Eddie is still a smartass, but softer, as well as deadlier too. He and Susannah fit and I recall being shocked at the time that King was pushing for an interracial marriage in his works. I think it was the first time I had read one in any type of major book at the time. 


The characters they meet have significance, but you need to read the whole series to see why. 


I thought the writing was good and the flow was too. Nothing felt awkward at all. King did a great job of setting this up and ending it as he did with our ka-tet ready to riddle for their lives. 

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review 2019-02-22 20:21
The Drawing of the Three - Stephen King

What can I say. This was fantastic from beginning to end. Reading how Roland drew Eddie, Odetta, Detta, and then Susannah was wonderful from beginning to end. King made everyone come alive and I still smile thinking of our initial ka-tet. I can't wait until the next book.


"The Drawing of the Three" follows seven hours after Roland has his palaver with the Man in Black. The last gunslinger is told that he is going to be drawing three and is warned about what is coming next. We see as Roland comes across doors along a lonely beach filled with strange lobster like creatures and draws Eddie Dean (from New York 1987) Odetta Walker (from New York 1964) and someone called The Pusher (from New York 1977).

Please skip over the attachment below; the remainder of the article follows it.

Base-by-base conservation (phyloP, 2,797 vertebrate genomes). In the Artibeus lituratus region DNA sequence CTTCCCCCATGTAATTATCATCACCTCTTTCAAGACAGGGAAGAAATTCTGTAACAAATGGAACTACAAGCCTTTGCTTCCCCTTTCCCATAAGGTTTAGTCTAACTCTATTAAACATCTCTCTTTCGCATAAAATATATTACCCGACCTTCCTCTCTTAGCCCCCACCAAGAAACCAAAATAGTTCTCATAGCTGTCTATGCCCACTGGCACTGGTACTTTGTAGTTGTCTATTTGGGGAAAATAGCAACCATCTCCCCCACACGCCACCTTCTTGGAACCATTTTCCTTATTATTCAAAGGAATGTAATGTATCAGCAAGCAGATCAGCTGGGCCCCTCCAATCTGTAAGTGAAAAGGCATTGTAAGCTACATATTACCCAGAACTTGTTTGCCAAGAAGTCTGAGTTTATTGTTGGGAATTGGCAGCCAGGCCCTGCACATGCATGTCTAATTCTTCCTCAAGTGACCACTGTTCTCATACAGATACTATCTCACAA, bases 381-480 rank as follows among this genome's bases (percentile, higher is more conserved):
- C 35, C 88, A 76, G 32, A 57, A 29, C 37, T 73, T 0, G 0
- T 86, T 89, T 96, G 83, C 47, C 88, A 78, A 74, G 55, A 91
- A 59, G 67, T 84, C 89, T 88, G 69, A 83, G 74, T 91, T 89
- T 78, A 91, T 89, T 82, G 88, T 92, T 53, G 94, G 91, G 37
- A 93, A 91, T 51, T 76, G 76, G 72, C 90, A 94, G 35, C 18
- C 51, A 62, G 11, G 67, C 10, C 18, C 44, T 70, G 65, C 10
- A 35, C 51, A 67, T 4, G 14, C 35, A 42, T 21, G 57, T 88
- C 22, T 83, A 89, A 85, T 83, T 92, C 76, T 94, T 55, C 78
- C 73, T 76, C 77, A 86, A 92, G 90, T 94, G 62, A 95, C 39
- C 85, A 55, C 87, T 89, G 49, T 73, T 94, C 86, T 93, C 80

Our Roland has grown. The man we saw in "The Gunslinger" has regrets after letting "the boy" fall. He initially is reluctant to turn into a mentor or a friend, but when he draws Eddie Dean, it's Roland's first step on stepping back on a path that will lead him to his new ka-tet. 


I think that King did an excellent job about Odetta/Detta Walker, our Lady of Shadows. King made me sympathize and worry that Odetta was going to be lost or do something worst because at this time I had read "Silver Bullet" and a few other King works and I didn't trust him. Even though I knew the outcome while re-reading, I was still holding my breath. 


And what can you say about Eddie Dean? I fell in love with this character as a pre-teen. This was also the first book I ever read that had an interracial relationship. I loved him and Susannah and wanted to go on adventures with them and Roland as we traveled a world that had been burned away. 

King manages to make every character in this book stand tall and feel real. From Eddie's brother Henry, to Odetta's chauffeur, all the way to the people that Roland meets in New York as he walks alone there in 1977.

The writing is fantastic. I forgotten how well King can write action scenes. The last part of the book grabs you and you stay with it. You wait with bated breath to see if Roland will be able to defeat the third draw or come out the loser. All I can say is hang on with your breath. There are some call backs to Lord of the Rings (speaking about elephants) and of course having Roland off on his great quest to stand before The Dark Tower.